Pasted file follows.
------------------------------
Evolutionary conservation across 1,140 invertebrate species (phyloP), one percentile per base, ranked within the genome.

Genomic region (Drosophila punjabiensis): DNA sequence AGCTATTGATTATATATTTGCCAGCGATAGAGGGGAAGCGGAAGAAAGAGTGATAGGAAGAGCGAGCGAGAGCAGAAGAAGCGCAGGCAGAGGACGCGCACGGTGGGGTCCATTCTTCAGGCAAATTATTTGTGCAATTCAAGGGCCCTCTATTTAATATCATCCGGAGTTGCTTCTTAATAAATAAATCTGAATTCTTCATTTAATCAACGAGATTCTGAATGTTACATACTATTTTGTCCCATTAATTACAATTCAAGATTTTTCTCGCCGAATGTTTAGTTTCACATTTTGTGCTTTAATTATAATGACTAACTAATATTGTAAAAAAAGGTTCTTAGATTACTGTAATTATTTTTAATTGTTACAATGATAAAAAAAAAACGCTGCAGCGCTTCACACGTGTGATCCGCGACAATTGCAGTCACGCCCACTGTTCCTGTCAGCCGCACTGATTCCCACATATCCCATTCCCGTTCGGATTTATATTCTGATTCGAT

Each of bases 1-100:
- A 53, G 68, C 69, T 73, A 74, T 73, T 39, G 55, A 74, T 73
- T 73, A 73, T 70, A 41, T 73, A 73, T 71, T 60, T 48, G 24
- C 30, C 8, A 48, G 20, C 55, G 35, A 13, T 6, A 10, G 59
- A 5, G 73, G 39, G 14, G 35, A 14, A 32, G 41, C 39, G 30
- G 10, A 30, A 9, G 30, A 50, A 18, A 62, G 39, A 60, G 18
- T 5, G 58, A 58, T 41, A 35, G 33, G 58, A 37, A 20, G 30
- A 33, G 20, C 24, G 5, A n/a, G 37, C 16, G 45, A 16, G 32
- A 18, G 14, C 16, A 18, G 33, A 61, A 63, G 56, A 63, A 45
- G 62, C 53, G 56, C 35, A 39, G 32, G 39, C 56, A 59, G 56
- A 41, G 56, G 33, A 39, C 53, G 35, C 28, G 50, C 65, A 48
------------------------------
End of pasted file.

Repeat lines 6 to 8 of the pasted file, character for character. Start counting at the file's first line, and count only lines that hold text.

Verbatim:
- C 30, C 8, A 48, G 20, C 55, G 35, A 13, T 6, A 10, G 59
- A 5, G 73, G 39, G 14, G 35, A 14, A 32, G 41, C 39, G 30
- G 10, A 30, A 9, G 30, A 50, A 18, A 62, G 39, A 60, G 18